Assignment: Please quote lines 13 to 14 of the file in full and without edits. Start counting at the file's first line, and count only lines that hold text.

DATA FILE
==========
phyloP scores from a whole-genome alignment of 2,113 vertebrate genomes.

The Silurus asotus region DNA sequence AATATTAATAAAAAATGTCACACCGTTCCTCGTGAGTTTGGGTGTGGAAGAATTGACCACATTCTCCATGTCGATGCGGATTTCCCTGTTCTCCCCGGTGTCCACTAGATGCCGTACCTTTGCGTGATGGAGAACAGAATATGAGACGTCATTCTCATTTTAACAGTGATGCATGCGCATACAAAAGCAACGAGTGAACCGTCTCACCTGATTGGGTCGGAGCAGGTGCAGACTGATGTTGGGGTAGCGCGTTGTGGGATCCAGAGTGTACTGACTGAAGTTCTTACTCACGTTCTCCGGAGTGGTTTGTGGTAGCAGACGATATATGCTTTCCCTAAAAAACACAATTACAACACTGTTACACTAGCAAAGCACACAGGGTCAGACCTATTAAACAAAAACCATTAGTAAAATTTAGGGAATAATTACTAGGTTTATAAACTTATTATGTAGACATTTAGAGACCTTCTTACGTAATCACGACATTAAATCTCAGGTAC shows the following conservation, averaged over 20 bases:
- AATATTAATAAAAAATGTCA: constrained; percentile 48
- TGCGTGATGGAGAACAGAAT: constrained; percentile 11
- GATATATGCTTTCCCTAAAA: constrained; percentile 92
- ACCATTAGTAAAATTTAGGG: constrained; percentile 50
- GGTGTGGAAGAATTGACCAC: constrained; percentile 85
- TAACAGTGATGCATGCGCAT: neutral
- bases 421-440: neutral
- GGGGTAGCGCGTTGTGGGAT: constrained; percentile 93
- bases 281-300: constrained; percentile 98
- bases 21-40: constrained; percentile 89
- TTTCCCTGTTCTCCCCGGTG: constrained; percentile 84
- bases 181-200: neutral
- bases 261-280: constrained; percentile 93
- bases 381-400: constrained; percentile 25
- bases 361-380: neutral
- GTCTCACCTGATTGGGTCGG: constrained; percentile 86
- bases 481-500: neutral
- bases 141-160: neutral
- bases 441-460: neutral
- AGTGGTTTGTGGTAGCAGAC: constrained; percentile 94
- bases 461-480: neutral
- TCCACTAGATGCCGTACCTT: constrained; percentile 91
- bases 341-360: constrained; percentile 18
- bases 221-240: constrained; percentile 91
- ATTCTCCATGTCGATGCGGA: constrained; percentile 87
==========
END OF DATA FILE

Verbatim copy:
- TTTCCCTGTTCTCCCCGGTG: constrained; percentile 84
- bases 181-200: neutral